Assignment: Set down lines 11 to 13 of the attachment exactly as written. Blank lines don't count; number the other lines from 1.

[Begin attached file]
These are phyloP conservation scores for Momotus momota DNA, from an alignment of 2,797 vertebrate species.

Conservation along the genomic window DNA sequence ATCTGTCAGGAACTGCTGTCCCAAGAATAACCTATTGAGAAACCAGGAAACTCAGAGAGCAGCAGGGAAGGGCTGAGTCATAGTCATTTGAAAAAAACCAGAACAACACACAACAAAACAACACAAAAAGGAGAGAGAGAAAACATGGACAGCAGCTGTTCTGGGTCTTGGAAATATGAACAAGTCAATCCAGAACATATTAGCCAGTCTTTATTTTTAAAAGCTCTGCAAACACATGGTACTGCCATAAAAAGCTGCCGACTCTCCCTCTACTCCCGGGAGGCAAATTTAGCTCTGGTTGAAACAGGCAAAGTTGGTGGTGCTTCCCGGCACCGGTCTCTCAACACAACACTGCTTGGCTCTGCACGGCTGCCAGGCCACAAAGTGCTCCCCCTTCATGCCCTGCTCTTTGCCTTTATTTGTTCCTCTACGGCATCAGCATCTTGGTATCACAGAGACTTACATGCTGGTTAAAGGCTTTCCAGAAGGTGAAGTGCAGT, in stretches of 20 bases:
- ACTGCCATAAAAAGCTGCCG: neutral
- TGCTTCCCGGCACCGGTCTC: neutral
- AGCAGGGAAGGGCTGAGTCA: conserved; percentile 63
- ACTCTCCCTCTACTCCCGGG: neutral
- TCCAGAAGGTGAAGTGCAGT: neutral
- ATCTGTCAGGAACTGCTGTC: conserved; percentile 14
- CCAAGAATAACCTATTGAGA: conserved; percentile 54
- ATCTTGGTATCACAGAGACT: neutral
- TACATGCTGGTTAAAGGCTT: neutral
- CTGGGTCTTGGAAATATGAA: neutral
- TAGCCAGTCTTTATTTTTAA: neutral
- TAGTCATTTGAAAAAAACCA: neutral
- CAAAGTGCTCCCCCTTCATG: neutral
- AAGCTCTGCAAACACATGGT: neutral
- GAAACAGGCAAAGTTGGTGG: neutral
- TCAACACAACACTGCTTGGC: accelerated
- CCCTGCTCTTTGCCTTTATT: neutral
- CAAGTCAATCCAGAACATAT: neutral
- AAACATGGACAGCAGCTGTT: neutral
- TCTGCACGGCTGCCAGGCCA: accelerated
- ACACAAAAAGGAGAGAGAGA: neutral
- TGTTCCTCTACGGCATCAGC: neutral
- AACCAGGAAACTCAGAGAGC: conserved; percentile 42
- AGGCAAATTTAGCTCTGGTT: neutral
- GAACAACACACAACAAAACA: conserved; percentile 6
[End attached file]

- TACATGCTGGTTAAAGGCTT: neutral
- CTGGGTCTTGGAAATATGAA: neutral
- TAGCCAGTCTTTATTTTTAA: neutral